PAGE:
The debut album from Steve Lee begins in the slowly awakening mind of young Stephen Scott Lee—the young, bearded child protagonist and alter ego in his whimsical, joyous collection of children’s songs. What Did You Do Today, Stephen Scott Lee? follows Stephen through a day full of adventures—a bumpy ride complete with an altercation with a bully, a trip to the zoo, an unfortunate mishap that lands him in the office of kind Dr. Danis and time at home with his family. Connecting the vibrant indie-pop tracks are quick, pithy skits starring Lee and a revolving cast of characters from the Nashville music scene. This record is full of cameos, both comedic and musical, by local artists such as Gabe Dixon, Aaron Winters, Kyle Andrews, Griffin House, Jeremy Lister, Calvin Turner and members of Bang Bang Bang.
“I wrote a script out and I couldn’t do all the voices,” Lee says. “I wanted all my buddies to come out and hang out and be a part of it. That’s the cool thing about doing a kids’ record—there’s no competition, so everyone was happy to come help out.”
The 23-year-old Lee—in his words: “a good ole country boy from Arkansas who just happens to be half-Asian and have been blessed with a beard”—admits he knows nothing about kids. With a chuckle, he recalls that he started writing songs to impress a girl, and that these just happened to be the ones that poured out of him. But that is part of what makes What Did You Do Today work so well—there is nary a moment of condescension, and all the 20-somethings who worked on the record seem to be having just as much fun as any kid out there listening, indulging in the simple silliness of childhood.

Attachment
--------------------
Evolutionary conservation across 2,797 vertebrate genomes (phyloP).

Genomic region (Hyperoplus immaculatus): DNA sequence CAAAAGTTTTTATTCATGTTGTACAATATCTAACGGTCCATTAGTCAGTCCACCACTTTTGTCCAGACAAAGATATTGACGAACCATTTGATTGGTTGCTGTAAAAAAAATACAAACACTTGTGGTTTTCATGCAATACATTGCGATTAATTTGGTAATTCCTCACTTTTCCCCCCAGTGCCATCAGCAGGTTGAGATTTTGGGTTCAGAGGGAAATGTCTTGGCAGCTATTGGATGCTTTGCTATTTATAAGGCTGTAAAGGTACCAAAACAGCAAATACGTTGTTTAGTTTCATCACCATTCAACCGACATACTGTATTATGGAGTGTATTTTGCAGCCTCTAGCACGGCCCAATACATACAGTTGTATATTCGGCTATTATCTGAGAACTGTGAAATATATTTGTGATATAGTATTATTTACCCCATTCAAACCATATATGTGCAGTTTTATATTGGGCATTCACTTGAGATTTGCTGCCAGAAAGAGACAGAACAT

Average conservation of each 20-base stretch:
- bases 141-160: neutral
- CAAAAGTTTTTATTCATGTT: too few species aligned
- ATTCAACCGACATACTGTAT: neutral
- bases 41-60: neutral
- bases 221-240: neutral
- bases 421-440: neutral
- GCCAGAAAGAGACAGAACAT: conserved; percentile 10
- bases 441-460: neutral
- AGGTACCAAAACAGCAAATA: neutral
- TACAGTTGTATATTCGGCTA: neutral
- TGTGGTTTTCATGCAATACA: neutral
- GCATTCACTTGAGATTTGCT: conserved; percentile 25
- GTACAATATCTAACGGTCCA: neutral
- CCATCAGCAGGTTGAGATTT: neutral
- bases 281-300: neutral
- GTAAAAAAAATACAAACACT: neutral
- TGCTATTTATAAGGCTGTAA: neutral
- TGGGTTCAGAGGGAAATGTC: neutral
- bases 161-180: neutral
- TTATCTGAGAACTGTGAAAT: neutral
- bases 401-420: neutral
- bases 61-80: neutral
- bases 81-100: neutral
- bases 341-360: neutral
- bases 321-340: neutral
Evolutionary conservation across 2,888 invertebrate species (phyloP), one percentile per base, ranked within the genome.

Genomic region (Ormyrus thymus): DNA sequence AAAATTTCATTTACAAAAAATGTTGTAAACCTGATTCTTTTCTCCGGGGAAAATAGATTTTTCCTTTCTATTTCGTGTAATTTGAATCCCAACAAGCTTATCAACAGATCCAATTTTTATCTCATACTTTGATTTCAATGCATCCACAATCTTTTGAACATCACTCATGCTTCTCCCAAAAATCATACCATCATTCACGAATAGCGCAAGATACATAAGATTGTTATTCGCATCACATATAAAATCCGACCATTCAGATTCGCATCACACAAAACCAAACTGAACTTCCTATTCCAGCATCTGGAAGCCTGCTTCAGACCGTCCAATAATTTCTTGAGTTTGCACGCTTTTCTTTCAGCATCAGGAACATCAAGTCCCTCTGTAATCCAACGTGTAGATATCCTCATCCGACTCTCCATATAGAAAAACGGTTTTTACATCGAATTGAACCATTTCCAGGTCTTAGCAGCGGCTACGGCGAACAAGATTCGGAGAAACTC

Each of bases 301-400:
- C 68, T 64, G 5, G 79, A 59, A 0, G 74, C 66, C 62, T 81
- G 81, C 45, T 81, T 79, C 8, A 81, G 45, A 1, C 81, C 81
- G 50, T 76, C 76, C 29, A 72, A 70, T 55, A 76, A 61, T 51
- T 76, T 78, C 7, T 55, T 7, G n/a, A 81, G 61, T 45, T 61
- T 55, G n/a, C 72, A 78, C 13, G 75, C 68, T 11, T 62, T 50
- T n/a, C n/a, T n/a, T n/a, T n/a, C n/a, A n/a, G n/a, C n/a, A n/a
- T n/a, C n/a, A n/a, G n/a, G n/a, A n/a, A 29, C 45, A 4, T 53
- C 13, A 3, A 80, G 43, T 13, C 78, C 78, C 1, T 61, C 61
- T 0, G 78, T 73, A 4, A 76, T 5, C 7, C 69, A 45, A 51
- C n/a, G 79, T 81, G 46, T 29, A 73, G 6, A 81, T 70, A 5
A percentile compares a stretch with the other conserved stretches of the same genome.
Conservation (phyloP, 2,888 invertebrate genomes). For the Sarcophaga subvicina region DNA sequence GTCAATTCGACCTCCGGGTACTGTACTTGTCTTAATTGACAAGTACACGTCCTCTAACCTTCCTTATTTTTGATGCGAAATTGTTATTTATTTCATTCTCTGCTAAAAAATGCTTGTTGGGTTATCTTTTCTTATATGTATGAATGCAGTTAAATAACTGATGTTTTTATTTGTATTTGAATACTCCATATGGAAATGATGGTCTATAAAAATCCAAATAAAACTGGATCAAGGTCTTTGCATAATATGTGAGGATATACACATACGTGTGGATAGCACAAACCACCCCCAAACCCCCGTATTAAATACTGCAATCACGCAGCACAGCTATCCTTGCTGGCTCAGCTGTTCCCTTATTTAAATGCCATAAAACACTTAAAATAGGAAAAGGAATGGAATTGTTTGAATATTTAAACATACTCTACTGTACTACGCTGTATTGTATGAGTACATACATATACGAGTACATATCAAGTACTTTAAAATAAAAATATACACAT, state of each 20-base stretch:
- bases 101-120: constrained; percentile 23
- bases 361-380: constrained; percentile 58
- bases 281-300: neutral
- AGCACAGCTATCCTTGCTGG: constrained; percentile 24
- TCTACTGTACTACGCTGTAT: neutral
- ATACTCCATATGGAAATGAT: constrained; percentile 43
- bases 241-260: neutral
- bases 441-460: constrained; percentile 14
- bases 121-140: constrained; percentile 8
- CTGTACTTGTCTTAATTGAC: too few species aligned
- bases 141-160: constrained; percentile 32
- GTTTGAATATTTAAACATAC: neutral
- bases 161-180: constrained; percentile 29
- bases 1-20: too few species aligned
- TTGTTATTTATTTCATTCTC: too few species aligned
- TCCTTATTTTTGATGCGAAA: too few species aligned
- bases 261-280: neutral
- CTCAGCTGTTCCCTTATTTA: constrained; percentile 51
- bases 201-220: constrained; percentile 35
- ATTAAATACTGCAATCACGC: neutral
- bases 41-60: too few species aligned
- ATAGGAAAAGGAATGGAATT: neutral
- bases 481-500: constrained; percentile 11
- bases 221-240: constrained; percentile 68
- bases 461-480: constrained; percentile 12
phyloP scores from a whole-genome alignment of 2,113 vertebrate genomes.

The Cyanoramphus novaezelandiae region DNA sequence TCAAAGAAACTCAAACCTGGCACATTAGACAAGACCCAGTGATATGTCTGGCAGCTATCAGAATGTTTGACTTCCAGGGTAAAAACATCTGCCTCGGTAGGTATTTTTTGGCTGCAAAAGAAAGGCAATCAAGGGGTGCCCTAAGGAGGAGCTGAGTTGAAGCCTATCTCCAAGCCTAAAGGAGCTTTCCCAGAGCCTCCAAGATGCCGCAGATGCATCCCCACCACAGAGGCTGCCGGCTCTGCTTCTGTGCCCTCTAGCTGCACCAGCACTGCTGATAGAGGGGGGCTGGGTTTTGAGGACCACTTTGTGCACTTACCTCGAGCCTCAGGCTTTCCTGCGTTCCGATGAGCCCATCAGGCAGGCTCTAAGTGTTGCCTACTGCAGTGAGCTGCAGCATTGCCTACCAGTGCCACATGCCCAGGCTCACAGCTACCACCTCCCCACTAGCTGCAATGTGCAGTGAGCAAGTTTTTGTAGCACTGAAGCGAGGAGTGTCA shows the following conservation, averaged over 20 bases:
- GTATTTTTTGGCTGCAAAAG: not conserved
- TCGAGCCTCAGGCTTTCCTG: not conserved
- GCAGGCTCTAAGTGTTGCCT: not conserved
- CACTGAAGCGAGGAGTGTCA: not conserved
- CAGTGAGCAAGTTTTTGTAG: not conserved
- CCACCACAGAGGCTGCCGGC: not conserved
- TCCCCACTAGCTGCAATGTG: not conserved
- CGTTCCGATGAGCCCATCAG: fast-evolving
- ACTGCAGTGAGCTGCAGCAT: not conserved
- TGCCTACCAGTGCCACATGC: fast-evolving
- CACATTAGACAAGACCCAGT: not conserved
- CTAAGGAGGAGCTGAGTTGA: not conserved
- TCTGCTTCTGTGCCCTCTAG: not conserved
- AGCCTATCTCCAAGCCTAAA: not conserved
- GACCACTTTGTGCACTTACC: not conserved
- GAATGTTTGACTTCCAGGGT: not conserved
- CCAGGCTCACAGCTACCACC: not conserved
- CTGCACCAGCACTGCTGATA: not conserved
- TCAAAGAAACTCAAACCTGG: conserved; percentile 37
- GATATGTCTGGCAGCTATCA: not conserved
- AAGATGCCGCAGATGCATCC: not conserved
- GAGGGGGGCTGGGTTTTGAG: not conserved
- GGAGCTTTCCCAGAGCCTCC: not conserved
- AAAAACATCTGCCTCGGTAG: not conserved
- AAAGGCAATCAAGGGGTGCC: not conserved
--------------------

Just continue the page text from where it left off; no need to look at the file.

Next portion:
Lee also doesn’t know much about promoting a kids’ record, so he’s doing it his own way—an upcoming tour will take him to college campuses, rock clubs, even churches. “It’s a strange thing,” Lee says. “I can play to drunk people and I can play in a church.... I’m hoping that if I expose as many people as possible to my songs, they’ll trickle down to the kids.”
Those songs are quirky, fully realized gems filled with concisely delivered, but never cloying, messages about how to be a confident, considerate person. Standouts include “Green Means Go,” a treatise on traffic safety that displays this record’s penchant to occasionally get funky, and “Count 2 10,” a sublimely catchy tune about controlling your anger. But it’s “Grab a Balloon” that perfectly captures the spirit of this project. Lee sings about traveling around the world in 100 days hanging onto a bunch of balloons visiting friends. He wrote the song during a lonely time—when the people he cared about were scattered to the four winds. The song exudes a spirit of adventure but also a sage wistfulness, an acknowledgment that part of being human is having people you love far away from you. The bridge swells and Lee promises, “Take a look, life is your book, it’s being written as we speak / But you should know, no matter where you go, your heart is your home.”
This album arrives just as the market for hip kids’ stuff is booming. Parents should be thrilled to get something this bright and musically complex for their children, and adults might also find themselves spinning this precious story alone, anytime they’re feeling overwhelmed or craving gentle reassurance that, in the end, life is about being kind and brave, having fun, learning tough lessons and simply loving others.
For Lee’s CD release show, he’ll be joined by a full band, three keyboard players, a banjitar, a kazoo choir and much, much more.
seven loaves and a spider-crab feed 5000.
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needs more candlelight! i like this song.